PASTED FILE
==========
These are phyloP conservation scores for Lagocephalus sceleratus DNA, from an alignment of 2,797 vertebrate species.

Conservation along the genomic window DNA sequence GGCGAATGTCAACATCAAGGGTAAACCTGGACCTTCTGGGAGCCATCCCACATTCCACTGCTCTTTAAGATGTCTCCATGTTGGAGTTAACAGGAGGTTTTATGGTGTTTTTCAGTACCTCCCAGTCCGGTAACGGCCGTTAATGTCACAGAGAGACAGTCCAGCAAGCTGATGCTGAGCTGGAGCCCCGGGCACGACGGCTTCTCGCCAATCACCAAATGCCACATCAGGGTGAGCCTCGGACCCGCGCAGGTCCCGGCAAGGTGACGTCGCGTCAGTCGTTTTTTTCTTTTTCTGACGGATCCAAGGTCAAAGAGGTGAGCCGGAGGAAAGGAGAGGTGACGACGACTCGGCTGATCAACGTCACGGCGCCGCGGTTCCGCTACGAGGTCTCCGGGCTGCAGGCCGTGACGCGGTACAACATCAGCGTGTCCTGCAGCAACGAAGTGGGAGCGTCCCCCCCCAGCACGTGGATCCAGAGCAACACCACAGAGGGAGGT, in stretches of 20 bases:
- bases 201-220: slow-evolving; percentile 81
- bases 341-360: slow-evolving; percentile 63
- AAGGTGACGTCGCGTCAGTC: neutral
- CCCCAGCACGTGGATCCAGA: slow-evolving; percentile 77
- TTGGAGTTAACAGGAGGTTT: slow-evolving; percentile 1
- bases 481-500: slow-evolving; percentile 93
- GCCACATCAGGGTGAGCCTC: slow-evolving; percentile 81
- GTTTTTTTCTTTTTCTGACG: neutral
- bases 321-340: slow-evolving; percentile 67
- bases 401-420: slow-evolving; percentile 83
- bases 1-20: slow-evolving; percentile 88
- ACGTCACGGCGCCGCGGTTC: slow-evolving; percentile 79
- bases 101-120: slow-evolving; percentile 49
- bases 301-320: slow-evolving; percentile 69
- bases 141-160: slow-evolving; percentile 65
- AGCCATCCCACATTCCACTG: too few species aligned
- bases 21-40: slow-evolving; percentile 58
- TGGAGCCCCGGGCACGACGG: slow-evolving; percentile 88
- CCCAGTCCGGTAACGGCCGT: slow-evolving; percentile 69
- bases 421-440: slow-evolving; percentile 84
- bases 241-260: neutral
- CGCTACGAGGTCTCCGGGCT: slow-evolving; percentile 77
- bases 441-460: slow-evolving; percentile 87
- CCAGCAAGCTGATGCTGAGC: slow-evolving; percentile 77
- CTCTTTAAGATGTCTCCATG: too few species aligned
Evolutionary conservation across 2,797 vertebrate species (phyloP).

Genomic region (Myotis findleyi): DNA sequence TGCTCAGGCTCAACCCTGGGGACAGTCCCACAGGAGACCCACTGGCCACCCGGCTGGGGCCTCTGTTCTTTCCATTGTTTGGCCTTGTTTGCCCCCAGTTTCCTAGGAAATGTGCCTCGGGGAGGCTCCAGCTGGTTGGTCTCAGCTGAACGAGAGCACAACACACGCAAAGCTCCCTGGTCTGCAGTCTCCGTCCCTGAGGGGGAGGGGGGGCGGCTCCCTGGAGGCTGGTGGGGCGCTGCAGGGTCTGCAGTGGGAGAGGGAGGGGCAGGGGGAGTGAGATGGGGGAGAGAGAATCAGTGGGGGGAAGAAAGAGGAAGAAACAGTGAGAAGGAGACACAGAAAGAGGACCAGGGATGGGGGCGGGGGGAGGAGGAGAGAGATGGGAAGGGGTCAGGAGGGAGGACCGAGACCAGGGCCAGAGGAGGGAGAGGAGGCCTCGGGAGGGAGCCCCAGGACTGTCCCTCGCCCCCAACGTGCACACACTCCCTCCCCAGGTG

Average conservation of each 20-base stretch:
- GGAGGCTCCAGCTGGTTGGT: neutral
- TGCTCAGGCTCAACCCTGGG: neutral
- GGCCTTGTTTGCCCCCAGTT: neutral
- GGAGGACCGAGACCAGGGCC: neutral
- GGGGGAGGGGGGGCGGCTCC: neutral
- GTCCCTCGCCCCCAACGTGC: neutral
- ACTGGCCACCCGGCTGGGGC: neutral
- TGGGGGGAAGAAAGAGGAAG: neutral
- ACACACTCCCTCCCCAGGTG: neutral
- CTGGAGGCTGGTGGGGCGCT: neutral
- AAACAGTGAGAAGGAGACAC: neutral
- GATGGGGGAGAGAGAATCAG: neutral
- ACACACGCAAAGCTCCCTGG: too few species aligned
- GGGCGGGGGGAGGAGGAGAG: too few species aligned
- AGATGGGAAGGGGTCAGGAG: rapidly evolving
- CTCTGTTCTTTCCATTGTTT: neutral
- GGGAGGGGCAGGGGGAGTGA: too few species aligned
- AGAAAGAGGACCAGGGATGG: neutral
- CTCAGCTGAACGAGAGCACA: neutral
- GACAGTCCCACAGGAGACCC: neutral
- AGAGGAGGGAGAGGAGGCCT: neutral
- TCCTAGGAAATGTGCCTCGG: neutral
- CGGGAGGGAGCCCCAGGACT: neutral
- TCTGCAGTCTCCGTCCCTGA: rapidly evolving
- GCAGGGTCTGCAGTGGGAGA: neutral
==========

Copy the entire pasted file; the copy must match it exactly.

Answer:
These are phyloP conservation scores for Lagocephalus sceleratus DNA, from an alignment of 2,797 vertebrate species.

Conservation along the genomic window DNA sequence GGCGAATGTCAACATCAAGGGTAAACCTGGACCTTCTGGGAGCCATCCCACATTCCACTGCTCTTTAAGATGTCTCCATGTTGGAGTTAACAGGAGGTTTTATGGTGTTTTTCAGTACCTCCCAGTCCGGTAACGGCCGTTAATGTCACAGAGAGACAGTCCAGCAAGCTGATGCTGAGCTGGAGCCCCGGGCACGACGGCTTCTCGCCAATCACCAAATGCCACATCAGGGTGAGCCTCGGACCCGCGCAGGTCCCGGCAAGGTGACGTCGCGTCAGTCGTTTTTTTCTTTTTCTGACGGATCCAAGGTCAAAGAGGTGAGCCGGAGGAAAGGAGAGGTGACGACGACTCGGCTGATCAACGTCACGGCGCCGCGGTTCCGCTACGAGGTCTCCGGGCTGCAGGCCGTGACGCGGTACAACATCAGCGTGTCCTGCAGCAACGAAGTGGGAGCGTCCCCCCCCAGCACGTGGATCCAGAGCAACACCACAGAGGGAGGT, in stretches of 20 bases:
- bases 201-220: slow-evolving; percentile 81
- bases 341-360: slow-evolving; percentile 63
- AAGGTGACGTCGCGTCAGTC: neutral
- CCCCAGCACGTGGATCCAGA: slow-evolving; percentile 77
- TTGGAGTTAACAGGAGGTTT: slow-evolving; percentile 1
- bases 481-500: slow-evolving; percentile 93
- GCCACATCAGGGTGAGCCTC: slow-evolving; percentile 81
- GTTTTTTTCTTTTTCTGACG: neutral
- bases 321-340: slow-evolving; percentile 67
- bases 401-420: slow-evolving; percentile 83
- bases 1-20: slow-evolving; percentile 88
- ACGTCACGGCGCCGCGGTTC: slow-evolving; percentile 79
- bases 101-120: slow-evolving; percentile 49
- bases 301-320: slow-evolving; percentile 69
- bases 141-160: slow-evolving; percentile 65
- AGCCATCCCACATTCCACTG: too few species aligned
- bases 21-40: slow-evolving; percentile 58
- TGGAGCCCCGGGCACGACGG: slow-evolving; percentile 88
- CCCAGTCCGGTAACGGCCGT: slow-evolving; percentile 69
- bases 421-440: slow-evolving; percentile 84
- bases 241-260: neutral
- CGCTACGAGGTCTCCGGGCT: slow-evolving; percentile 77
- bases 441-460: slow-evolving; percentile 87
- CCAGCAAGCTGATGCTGAGC: slow-evolving; percentile 77
- CTCTTTAAGATGTCTCCATG: too few species aligned
Evolutionary conservation across 2,797 vertebrate species (phyloP).

Genomic region (Myotis findleyi): DNA sequence TGCTCAGGCTCAACCCTGGGGACAGTCCCACAGGAGACCCACTGGCCACCCGGCTGGGGCCTCTGTTCTTTCCATTGTTTGGCCTTGTTTGCCCCCAGTTTCCTAGGAAATGTGCCTCGGGGAGGCTCCAGCTGGTTGGTCTCAGCTGAACGAGAGCACAACACACGCAAAGCTCCCTGGTCTGCAGTCTCCGTCCCTGAGGGGGAGGGGGGGCGGCTCCCTGGAGGCTGGTGGGGCGCTGCAGGGTCTGCAGTGGGAGAGGGAGGGGCAGGGGGAGTGAGATGGGGGAGAGAGAATCAGTGGGGGGAAGAAAGAGGAAGAAACAGTGAGAAGGAGACACAGAAAGAGGACCAGGGATGGGGGCGGGGGGAGGAGGAGAGAGATGGGAAGGGGTCAGGAGGGAGGACCGAGACCAGGGCCAGAGGAGGGAGAGGAGGCCTCGGGAGGGAGCCCCAGGACTGTCCCTCGCCCCCAACGTGCACACACTCCCTCCCCAGGTG

Average conservation of each 20-base stretch:
- GGAGGCTCCAGCTGGTTGGT: neutral
- TGCTCAGGCTCAACCCTGGG: neutral
- GGCCTTGTTTGCCCCCAGTT: neutral
- GGAGGACCGAGACCAGGGCC: neutral
- GGGGGAGGGGGGGCGGCTCC: neutral
- GTCCCTCGCCCCCAACGTGC: neutral
- ACTGGCCACCCGGCTGGGGC: neutral
- TGGGGGGAAGAAAGAGGAAG: neutral
- ACACACTCCCTCCCCAGGTG: neutral
- CTGGAGGCTGGTGGGGCGCT: neutral
- AAACAGTGAGAAGGAGACAC: neutral
- GATGGGGGAGAGAGAATCAG: neutral
- ACACACGCAAAGCTCCCTGG: too few species aligned
- GGGCGGGGGGAGGAGGAGAG: too few species aligned
- AGATGGGAAGGGGTCAGGAG: rapidly evolving
- CTCTGTTCTTTCCATTGTTT: neutral
- GGGAGGGGCAGGGGGAGTGA: too few species aligned
- AGAAAGAGGACCAGGGATGG: neutral
- CTCAGCTGAACGAGAGCACA: neutral
- GACAGTCCCACAGGAGACCC: neutral
- AGAGGAGGGAGAGGAGGCCT: neutral
- TCCTAGGAAATGTGCCTCGG: neutral
- CGGGAGGGAGCCCCAGGACT: neutral
- TCTGCAGTCTCCGTCCCTGA: rapidly evolving
- GCAGGGTCTGCAGTGGGAGA: neutral